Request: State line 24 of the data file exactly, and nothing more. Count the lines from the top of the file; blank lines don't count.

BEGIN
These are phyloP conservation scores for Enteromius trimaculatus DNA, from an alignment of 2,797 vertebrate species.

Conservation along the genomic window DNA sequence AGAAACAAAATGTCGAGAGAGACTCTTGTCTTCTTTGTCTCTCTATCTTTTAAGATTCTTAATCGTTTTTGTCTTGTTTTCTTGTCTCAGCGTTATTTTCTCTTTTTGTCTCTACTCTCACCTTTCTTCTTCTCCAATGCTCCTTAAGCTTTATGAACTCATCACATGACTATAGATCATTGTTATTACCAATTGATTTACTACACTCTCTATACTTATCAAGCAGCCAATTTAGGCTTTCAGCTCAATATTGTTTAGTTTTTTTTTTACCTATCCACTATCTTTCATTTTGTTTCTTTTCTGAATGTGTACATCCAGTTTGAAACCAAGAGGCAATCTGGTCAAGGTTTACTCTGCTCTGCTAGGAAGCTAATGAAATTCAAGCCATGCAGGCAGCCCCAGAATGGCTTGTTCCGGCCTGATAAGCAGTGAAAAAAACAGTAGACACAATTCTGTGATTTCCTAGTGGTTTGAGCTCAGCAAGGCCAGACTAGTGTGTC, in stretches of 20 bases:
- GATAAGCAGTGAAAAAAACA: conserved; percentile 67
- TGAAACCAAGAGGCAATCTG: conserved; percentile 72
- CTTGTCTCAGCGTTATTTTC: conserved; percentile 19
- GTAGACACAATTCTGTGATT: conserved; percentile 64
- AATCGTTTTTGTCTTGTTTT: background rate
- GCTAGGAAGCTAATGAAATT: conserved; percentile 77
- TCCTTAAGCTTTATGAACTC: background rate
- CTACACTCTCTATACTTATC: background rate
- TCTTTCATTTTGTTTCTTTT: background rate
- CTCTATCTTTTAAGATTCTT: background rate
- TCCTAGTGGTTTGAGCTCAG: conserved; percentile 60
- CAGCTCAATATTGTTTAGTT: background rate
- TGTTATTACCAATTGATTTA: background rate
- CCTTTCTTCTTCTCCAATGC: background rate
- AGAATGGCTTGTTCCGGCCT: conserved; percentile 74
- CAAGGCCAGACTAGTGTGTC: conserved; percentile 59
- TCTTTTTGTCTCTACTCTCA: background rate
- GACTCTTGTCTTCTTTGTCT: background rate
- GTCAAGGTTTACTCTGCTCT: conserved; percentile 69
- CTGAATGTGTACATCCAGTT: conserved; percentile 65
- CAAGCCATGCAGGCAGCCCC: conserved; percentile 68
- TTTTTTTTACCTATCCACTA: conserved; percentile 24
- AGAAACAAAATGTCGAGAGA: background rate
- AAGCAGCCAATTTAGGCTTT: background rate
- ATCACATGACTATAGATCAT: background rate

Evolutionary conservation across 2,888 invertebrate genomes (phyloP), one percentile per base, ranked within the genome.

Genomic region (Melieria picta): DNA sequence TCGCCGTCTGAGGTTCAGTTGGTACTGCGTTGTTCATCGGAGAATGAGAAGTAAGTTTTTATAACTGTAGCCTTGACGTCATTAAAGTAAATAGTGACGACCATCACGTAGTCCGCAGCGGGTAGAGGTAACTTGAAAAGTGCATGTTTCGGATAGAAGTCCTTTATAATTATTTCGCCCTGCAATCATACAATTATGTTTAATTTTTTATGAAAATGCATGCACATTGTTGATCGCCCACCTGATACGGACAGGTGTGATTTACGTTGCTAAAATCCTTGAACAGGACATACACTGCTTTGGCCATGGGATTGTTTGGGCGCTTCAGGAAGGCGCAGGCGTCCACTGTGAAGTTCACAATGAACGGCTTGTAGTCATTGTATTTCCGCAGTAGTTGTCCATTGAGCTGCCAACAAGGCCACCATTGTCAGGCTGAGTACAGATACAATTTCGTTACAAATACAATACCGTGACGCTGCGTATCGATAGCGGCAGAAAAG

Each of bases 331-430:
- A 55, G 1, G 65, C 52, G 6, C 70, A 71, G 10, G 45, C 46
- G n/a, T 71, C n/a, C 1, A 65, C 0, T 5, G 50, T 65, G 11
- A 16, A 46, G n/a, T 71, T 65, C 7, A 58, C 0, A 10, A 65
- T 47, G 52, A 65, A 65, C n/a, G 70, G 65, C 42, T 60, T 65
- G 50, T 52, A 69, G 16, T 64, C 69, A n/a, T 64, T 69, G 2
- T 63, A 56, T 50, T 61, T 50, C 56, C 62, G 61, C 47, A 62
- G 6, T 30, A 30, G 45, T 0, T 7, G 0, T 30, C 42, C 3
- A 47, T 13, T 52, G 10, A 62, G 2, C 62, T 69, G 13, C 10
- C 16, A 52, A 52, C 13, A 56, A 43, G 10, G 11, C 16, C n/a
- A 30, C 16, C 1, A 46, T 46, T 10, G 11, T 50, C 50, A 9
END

- TTTTTTTTACCTATCCACTA: conserved; percentile 24